For Sprint 4, we reconfigured project priorities with RA and reassessed forecasted story sizing. This reconfigured sprint forecasting resulted in batches of stories different than originally forecasted. It also resulted in the Estimated project size increasing. By the end of Sprint 4, we worked with RA to move tasks out of the project. This resulted in the Estimated Project size decreasing, putting the project on target with the build team’s velocity.
The team’s continued focus on careful commitment paid off big in this delivery in terms of comprehensive task completion, as well as delivering on a stretch goal, which nudged them just above target, leaving them in a great place for the next sprint. In addition to further iterating on the groundwork from the previous sprints, Sprint 4, by way of Drupal’s Panelizer, brought with it Landing Pages and Content Hubs.
When viewing taxonomy terms for several vocabularies we needed the ability to have a consistent layout, but to place different Custom Block entities on each term, which is essentially what Panelizer’s made for. The module doesn’t have full taxonomy term support yet, but the community is working to get it added, and the patches provided in this issue were far enough along that we were able to make it work without issue.
We were technically crushing it, but Sprint 3 was the beginning of a turning point that comes in every project worth discussing. We didn’t know it at the time but Sprint 3 was the transition point from Certainty to Doubt in this project’s Emotional Cycle.
The idea is that first there is a honeymoon period of Optimism and Certainty, but inevitably things don’t always work out as expected and Doubt creeps in, pulling the team into a Pessimistic state. Good teams identify and adapt to this shift, moving from Doubt to Hope quickly with minimal emotional damage. With every project, I’ve tended to look to preempt the slip from Certainty to Doubt, somehow looking to skip to Hope or even somehow to Satisfaction. Reality, however, can often be too elusive until it smacks you right in the face. I’ve come to accept that traveling the path through Doubt, into the pessimism, is simply the sign that a project is attempting to do at least as much as it should. Doubt comes from the realization that not everything imaginable is realistic to expect.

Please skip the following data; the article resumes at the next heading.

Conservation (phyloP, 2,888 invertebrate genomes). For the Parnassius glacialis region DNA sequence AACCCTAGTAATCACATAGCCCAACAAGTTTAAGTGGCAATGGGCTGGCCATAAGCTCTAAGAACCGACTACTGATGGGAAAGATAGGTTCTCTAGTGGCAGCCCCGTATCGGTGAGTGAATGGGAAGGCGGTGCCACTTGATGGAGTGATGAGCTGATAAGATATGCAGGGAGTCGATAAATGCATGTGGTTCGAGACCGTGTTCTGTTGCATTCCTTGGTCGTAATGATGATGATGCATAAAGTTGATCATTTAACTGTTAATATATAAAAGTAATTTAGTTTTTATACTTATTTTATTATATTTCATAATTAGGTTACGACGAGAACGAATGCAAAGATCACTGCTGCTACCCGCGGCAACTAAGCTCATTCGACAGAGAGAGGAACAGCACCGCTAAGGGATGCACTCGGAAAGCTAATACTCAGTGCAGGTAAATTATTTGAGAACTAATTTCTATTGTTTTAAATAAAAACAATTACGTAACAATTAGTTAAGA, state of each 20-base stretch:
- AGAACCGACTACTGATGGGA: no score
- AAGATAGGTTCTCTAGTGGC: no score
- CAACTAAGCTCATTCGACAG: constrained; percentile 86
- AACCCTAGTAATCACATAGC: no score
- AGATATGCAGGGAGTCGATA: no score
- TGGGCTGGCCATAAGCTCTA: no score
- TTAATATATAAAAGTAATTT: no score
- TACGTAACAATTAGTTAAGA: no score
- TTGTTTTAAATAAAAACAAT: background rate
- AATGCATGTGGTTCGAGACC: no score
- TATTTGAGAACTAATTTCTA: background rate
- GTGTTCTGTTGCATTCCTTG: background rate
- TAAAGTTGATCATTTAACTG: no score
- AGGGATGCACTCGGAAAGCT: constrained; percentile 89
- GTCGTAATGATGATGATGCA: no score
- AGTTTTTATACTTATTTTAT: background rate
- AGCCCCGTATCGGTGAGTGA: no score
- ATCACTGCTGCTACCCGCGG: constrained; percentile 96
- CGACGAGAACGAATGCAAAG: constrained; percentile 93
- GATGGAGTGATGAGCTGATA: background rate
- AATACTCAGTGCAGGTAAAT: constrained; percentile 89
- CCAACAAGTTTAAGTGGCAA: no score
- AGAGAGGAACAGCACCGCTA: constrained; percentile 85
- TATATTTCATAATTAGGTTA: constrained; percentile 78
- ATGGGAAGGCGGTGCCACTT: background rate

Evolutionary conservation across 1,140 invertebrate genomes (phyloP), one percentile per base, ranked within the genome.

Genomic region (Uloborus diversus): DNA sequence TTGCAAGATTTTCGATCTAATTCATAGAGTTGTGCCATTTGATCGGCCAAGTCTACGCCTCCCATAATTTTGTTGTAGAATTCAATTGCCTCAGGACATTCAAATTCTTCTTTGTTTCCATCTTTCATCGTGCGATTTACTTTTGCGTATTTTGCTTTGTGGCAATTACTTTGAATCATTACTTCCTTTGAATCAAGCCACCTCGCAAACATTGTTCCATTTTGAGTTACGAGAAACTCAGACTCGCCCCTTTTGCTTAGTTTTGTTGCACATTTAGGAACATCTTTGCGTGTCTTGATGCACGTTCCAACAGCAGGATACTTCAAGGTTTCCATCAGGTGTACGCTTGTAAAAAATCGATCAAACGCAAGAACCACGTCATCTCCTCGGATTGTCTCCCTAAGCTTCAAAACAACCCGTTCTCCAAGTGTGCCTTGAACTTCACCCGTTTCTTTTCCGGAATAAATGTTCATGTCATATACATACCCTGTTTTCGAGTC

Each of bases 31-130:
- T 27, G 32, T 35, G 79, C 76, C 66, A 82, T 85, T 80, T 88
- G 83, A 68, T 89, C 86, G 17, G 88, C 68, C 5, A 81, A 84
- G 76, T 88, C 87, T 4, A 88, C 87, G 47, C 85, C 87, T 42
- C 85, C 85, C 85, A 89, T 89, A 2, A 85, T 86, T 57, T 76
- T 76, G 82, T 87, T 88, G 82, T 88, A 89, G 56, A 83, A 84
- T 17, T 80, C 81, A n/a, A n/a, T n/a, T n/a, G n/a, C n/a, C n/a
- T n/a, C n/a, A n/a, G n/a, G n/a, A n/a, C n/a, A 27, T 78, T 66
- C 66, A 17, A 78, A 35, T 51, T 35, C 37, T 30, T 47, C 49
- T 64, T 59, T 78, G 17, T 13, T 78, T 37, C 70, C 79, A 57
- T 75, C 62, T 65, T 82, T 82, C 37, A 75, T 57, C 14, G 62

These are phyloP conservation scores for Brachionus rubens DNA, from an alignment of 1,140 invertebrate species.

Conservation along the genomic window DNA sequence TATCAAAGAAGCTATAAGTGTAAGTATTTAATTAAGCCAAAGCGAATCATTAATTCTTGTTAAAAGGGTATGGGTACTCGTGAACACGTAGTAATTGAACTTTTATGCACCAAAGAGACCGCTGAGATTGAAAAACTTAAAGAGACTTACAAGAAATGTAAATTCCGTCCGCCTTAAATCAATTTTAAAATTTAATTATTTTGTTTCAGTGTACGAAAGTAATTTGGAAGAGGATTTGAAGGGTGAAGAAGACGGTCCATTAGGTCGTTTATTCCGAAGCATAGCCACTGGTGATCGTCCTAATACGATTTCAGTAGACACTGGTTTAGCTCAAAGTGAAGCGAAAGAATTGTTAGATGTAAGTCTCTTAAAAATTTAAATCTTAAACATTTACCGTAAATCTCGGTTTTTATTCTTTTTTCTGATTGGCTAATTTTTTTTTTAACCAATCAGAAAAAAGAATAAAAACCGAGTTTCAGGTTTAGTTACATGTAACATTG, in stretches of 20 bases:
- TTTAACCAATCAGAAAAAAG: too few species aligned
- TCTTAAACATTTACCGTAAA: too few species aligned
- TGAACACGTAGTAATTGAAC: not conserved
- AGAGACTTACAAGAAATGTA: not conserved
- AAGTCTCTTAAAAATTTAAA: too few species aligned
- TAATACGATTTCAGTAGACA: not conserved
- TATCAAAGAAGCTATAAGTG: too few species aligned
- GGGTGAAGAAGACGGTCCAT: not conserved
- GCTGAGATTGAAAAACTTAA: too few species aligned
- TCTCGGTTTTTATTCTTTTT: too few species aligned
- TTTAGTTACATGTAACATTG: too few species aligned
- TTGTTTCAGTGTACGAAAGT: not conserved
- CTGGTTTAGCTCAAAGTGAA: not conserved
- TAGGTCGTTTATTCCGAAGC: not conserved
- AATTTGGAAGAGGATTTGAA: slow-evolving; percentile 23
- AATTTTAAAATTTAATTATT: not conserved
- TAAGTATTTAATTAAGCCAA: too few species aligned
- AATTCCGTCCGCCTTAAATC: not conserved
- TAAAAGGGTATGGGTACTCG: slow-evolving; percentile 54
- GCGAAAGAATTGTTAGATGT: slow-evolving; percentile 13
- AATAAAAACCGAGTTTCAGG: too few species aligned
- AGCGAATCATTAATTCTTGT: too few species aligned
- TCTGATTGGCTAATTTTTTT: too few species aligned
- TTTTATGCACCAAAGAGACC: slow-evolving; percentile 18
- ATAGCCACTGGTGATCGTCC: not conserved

How do you know if you are doing as much as you could if you never run out of time to do more?
Pessimism is a part of the process of grieving the loss of things hoped for that now seem unrealistic. The uptick toward Hope comes from acceptance and adapting expectations to reality.
Sprints 5 and 6
The following overlaying of the two graphs, Build Up and Emotional Cycle, show their relation visually.
Reality will always win, but are you really on its team?
The ascension to Hope, on this project, can be attributed to an understanding of and a dedication to the five Scrum Values (Openness, Focus, Commitment, Respect, and Courage), followed by a more rapid iteration strategy, with frequent mini-releases during Sprint 6. Since most core functionality was solidly in place by this time, it became possible to squash larger numbers of site-wide bugs by relating them to the current sprint’s stories. This resulted in those stories shipping as more highly polished than was possible in previous sprints, while at the same time further iterating on stories from past efforts. Also, to increase awareness, and thereby project agility, during the final sprint, all Accepted Backlog Items were released and reviewed, as they were completed. The result was a highly collaborative finishing of the final shippable increment. At the close of Sprint 6, there were zero critical and only 3 moderate issues. The final Sprint/Project review had only 3 support questions.
The project used its remaining time until launch day running extensive QA with the LCM Continuous Delivery team making adjustments, finally launching as arguably the most impressive Drupal 8 site launched within a year of the initial release of the latest major version of the Open Source CMS, and most importantly in time for Rainforest Alliance’s major end-of-year donation campaign. The site delivers on its promise to showcase the Rainforest Alliance’s exciting and informative messages and beautiful imagery, and stands as testimony for the efficacy of the agile approach.
Last Call Media is a full-service creative agency developing solutions for partners online and off through innovative strategy, branding, print, and digital design. Last Call Media enjoys work with purpose– building engaging solutions that assist and support organizations working to improve their communities.
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*This post was written with the assistance of Rob Bayliss, Jeff Landfried, and Alan Wolf.